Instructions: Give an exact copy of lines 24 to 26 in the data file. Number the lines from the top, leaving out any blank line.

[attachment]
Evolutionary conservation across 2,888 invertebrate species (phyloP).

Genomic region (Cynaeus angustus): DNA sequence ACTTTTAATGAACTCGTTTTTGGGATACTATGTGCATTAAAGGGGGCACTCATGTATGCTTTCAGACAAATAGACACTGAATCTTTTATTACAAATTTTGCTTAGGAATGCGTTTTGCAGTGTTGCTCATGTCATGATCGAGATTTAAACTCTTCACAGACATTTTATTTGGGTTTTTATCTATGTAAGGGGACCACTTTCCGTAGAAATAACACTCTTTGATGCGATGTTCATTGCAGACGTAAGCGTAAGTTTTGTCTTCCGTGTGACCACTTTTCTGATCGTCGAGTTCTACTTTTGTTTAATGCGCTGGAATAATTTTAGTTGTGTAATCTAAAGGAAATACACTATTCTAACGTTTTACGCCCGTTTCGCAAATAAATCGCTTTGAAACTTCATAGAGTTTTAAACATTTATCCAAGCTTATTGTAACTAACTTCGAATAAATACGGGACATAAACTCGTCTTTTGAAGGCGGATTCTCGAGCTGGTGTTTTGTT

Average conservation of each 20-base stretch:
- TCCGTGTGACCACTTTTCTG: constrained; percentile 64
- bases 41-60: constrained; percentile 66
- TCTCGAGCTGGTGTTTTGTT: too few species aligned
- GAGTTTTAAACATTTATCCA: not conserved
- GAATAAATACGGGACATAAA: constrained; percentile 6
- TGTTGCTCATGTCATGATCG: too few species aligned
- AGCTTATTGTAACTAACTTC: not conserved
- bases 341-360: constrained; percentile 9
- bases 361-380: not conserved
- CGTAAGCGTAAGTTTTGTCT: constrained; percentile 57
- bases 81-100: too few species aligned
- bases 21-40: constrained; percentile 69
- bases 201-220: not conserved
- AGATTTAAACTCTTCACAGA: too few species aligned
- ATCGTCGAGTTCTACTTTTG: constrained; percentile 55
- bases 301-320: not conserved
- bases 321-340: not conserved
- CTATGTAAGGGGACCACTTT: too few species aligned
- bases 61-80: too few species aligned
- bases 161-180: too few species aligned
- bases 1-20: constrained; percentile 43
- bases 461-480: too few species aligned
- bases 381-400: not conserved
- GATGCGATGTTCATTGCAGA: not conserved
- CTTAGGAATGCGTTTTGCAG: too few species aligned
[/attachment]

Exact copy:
- bases 1-20: constrained; percentile 43
- bases 461-480: too few species aligned
- bases 381-400: not conserved